BROOKINGS, S.D. - If you've seen a large noisy beetle resembling a June beetle in your yard or garden this fall, you're not alone. Adam Varenhorst, Assistant Professor & SDSU Extension Field Crop Entomologist said the SDSU Extension team has been receiving reports of the bumble flower beetle.
"They show up later in the season and feed on ripe garden produce," Varenhorst explained.
Although the bumble flower beetle and June beetle are related, Varenhorst said there are quite a few characteristics that can be used to tell them apart. "One of the biggest differences is the timing of their arrival," he said. "June beetles are most frequently observed from May to June, while the bumble flower beetle appears from late July until the first hard frost."
Another distinguishing characteristic of the bumble flower beetle is its light to dark brown body color with black and light mottling patterns (Figure 1). Bumble flower beetles are also mostly covered in dense, light-colored hairs, and make a very noticeable buzzing sound while flying (Figure 2).
Not a pest to worry about
Although these beetles often get blamed for damage to tomatoes and apples, Varenhorst says the criticism isn't fair because they are only feeding on produce that was already damaged.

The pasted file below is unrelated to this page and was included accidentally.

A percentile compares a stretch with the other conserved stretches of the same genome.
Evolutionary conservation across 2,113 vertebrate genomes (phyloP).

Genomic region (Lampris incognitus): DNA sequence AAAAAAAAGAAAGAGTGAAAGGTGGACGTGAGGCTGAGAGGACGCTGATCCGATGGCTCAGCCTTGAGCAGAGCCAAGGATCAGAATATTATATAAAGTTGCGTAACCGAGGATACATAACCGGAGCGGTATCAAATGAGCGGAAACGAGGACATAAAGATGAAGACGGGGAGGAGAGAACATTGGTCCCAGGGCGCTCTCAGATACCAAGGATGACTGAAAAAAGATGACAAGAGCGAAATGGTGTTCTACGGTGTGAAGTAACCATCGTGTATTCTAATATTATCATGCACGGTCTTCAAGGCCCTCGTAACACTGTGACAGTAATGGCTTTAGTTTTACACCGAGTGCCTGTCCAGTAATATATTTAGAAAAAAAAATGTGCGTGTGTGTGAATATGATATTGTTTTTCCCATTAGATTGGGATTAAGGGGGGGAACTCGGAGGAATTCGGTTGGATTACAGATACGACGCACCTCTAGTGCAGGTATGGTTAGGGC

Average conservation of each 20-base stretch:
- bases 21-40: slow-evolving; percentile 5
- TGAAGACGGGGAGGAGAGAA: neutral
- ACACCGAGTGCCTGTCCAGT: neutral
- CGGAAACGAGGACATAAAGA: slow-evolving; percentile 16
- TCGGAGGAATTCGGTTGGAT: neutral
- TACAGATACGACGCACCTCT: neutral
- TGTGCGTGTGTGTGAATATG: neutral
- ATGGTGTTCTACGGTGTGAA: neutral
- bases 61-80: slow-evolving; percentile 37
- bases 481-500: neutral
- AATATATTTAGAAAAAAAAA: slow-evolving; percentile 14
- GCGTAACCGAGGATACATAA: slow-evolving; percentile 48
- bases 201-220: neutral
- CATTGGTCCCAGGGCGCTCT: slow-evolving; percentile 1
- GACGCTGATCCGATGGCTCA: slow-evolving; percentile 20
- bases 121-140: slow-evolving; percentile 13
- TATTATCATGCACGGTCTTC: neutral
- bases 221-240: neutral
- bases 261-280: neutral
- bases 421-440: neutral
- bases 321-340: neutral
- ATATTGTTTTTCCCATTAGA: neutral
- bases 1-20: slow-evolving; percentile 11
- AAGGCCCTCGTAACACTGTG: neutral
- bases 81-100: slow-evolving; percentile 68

"The bumble flower beetles are attracted to sweet or fermenting liquids and ripening crops," he said. "Bumble flower beetles are not considered a major pest, and the best way to manage them is to remove them from infested areas and destroy them."
In addition, routine picking and removing of damaged produce from the garden can reduce the presence of bumble flower beetles.
For apple trees, Varenhorst encouraged the removal of any blemished apples and ground falls from around the base of the tree.
"Doing so should noticeably reduce bumble flower beetle numbers," he said.
Have a pest you can't identify? Let SDSU Extension help, email your photos of insects for identification to Varenhorst by email; Amanda Bachmann, SDSU Extension Pesticide Education & Urban Entomology Field Specialist by email or Patrick Wagner, SDSU Extension Entomology Field Specialist by email.
Courtesy of Joseph Berger, Bugwood. Figure 1. Bumble flower beetle adult with visible mottling pattern.
Courtesy of Joseph Berger, Bugwood. Figure 2. Bumble flower beetle with noticeably hairy body.